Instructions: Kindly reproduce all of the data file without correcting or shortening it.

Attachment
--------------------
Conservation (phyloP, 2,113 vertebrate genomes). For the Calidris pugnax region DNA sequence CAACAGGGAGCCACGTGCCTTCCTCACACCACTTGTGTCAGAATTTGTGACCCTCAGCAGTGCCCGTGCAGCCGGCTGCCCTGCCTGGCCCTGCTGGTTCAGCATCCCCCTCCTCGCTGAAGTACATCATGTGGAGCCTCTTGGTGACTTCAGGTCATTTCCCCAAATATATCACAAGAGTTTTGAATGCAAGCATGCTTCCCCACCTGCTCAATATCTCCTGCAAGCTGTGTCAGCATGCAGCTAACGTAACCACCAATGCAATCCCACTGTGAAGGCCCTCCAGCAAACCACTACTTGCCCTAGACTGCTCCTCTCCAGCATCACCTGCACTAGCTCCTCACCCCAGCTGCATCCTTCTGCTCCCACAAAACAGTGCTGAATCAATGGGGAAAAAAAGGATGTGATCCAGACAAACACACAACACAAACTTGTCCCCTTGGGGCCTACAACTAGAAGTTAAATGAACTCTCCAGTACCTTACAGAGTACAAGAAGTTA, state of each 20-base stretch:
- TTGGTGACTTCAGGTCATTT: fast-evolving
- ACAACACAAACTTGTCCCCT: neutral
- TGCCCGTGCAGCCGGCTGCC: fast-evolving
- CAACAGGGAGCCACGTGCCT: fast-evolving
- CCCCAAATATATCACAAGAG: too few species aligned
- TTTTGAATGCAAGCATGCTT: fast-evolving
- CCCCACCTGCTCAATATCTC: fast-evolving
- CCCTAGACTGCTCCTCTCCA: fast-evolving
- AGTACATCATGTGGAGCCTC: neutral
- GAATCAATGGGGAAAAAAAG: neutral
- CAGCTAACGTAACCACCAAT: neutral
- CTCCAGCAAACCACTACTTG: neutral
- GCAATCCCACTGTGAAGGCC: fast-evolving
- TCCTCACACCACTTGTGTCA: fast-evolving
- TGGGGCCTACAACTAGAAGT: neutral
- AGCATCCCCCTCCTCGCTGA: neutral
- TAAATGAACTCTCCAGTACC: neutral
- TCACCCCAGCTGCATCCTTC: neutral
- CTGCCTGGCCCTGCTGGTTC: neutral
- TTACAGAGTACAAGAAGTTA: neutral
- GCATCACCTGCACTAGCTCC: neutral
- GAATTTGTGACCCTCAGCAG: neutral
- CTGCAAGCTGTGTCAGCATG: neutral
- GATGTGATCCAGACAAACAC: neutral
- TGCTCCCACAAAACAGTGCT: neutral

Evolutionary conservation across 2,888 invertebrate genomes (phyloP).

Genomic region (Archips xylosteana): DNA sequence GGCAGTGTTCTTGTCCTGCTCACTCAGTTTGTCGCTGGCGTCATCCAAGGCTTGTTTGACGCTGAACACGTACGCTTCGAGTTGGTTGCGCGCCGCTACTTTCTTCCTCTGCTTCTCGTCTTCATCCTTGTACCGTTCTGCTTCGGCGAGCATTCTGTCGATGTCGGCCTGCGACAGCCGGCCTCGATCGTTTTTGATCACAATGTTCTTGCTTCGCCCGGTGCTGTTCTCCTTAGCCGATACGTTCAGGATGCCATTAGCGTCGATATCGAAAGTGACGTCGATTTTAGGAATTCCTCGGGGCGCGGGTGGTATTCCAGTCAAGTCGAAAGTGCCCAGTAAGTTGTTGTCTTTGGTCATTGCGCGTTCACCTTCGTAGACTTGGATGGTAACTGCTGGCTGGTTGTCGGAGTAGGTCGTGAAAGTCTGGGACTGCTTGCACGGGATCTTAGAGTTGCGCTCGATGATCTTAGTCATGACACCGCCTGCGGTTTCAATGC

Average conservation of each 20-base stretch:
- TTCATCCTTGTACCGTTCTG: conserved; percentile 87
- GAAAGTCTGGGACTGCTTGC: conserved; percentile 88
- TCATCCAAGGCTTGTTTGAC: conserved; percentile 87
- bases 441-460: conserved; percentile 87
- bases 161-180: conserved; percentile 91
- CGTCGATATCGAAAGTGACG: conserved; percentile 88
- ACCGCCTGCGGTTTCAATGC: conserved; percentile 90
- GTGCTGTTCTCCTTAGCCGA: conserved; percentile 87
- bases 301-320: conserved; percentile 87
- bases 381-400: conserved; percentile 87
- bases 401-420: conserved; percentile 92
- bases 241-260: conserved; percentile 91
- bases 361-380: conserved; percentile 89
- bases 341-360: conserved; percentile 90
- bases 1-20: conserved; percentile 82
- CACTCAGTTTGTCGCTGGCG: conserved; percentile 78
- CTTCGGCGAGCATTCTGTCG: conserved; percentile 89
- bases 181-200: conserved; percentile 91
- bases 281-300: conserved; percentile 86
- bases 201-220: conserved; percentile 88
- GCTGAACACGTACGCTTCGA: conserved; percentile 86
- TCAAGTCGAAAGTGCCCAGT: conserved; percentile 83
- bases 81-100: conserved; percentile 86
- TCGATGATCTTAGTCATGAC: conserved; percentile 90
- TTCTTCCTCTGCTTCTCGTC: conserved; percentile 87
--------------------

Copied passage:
Conservation (phyloP, 2,113 vertebrate genomes). For the Calidris pugnax region DNA sequence CAACAGGGAGCCACGTGCCTTCCTCACACCACTTGTGTCAGAATTTGTGACCCTCAGCAGTGCCCGTGCAGCCGGCTGCCCTGCCTGGCCCTGCTGGTTCAGCATCCCCCTCCTCGCTGAAGTACATCATGTGGAGCCTCTTGGTGACTTCAGGTCATTTCCCCAAATATATCACAAGAGTTTTGAATGCAAGCATGCTTCCCCACCTGCTCAATATCTCCTGCAAGCTGTGTCAGCATGCAGCTAACGTAACCACCAATGCAATCCCACTGTGAAGGCCCTCCAGCAAACCACTACTTGCCCTAGACTGCTCCTCTCCAGCATCACCTGCACTAGCTCCTCACCCCAGCTGCATCCTTCTGCTCCCACAAAACAGTGCTGAATCAATGGGGAAAAAAAGGATGTGATCCAGACAAACACACAACACAAACTTGTCCCCTTGGGGCCTACAACTAGAAGTTAAATGAACTCTCCAGTACCTTACAGAGTACAAGAAGTTA, state of each 20-base stretch:
- TTGGTGACTTCAGGTCATTT: fast-evolving
- ACAACACAAACTTGTCCCCT: neutral
- TGCCCGTGCAGCCGGCTGCC: fast-evolving
- CAACAGGGAGCCACGTGCCT: fast-evolving
- CCCCAAATATATCACAAGAG: too few species aligned
- TTTTGAATGCAAGCATGCTT: fast-evolving
- CCCCACCTGCTCAATATCTC: fast-evolving
- CCCTAGACTGCTCCTCTCCA: fast-evolving
- AGTACATCATGTGGAGCCTC: neutral
- GAATCAATGGGGAAAAAAAG: neutral
- CAGCTAACGTAACCACCAAT: neutral
- CTCCAGCAAACCACTACTTG: neutral
- GCAATCCCACTGTGAAGGCC: fast-evolving
- TCCTCACACCACTTGTGTCA: fast-evolving
- TGGGGCCTACAACTAGAAGT: neutral
- AGCATCCCCCTCCTCGCTGA: neutral
- TAAATGAACTCTCCAGTACC: neutral
- TCACCCCAGCTGCATCCTTC: neutral
- CTGCCTGGCCCTGCTGGTTC: neutral
- TTACAGAGTACAAGAAGTTA: neutral
- GCATCACCTGCACTAGCTCC: neutral
- GAATTTGTGACCCTCAGCAG: neutral
- CTGCAAGCTGTGTCAGCATG: neutral
- GATGTGATCCAGACAAACAC: neutral
- TGCTCCCACAAAACAGTGCT: neutral

Evolutionary conservation across 2,888 invertebrate genomes (phyloP).

Genomic region (Archips xylosteana): DNA sequence GGCAGTGTTCTTGTCCTGCTCACTCAGTTTGTCGCTGGCGTCATCCAAGGCTTGTTTGACGCTGAACACGTACGCTTCGAGTTGGTTGCGCGCCGCTACTTTCTTCCTCTGCTTCTCGTCTTCATCCTTGTACCGTTCTGCTTCGGCGAGCATTCTGTCGATGTCGGCCTGCGACAGCCGGCCTCGATCGTTTTTGATCACAATGTTCTTGCTTCGCCCGGTGCTGTTCTCCTTAGCCGATACGTTCAGGATGCCATTAGCGTCGATATCGAAAGTGACGTCGATTTTAGGAATTCCTCGGGGCGCGGGTGGTATTCCAGTCAAGTCGAAAGTGCCCAGTAAGTTGTTGTCTTTGGTCATTGCGCGTTCACCTTCGTAGACTTGGATGGTAACTGCTGGCTGGTTGTCGGAGTAGGTCGTGAAAGTCTGGGACTGCTTGCACGGGATCTTAGAGTTGCGCTCGATGATCTTAGTCATGACACCGCCTGCGGTTTCAATGC

Average conservation of each 20-base stretch:
- TTCATCCTTGTACCGTTCTG: conserved; percentile 87
- GAAAGTCTGGGACTGCTTGC: conserved; percentile 88
- TCATCCAAGGCTTGTTTGAC: conserved; percentile 87
- bases 441-460: conserved; percentile 87
- bases 161-180: conserved; percentile 91
- CGTCGATATCGAAAGTGACG: conserved; percentile 88
- ACCGCCTGCGGTTTCAATGC: conserved; percentile 90
- GTGCTGTTCTCCTTAGCCGA: conserved; percentile 87
- bases 301-320: conserved; percentile 87
- bases 381-400: conserved; percentile 87
- bases 401-420: conserved; percentile 92
- bases 241-260: conserved; percentile 91
- bases 361-380: conserved; percentile 89
- bases 341-360: conserved; percentile 90
- bases 1-20: conserved; percentile 82
- CACTCAGTTTGTCGCTGGCG: conserved; percentile 78
- CTTCGGCGAGCATTCTGTCG: conserved; percentile 89
- bases 181-200: conserved; percentile 91
- bases 281-300: conserved; percentile 86
- bases 201-220: conserved; percentile 88
- GCTGAACACGTACGCTTCGA: conserved; percentile 86
- TCAAGTCGAAAGTGCCCAGT: conserved; percentile 83
- bases 81-100: conserved; percentile 86
- TCGATGATCTTAGTCATGAC: conserved; percentile 90
- TTCTTCCTCTGCTTCTCGTC: conserved; percentile 87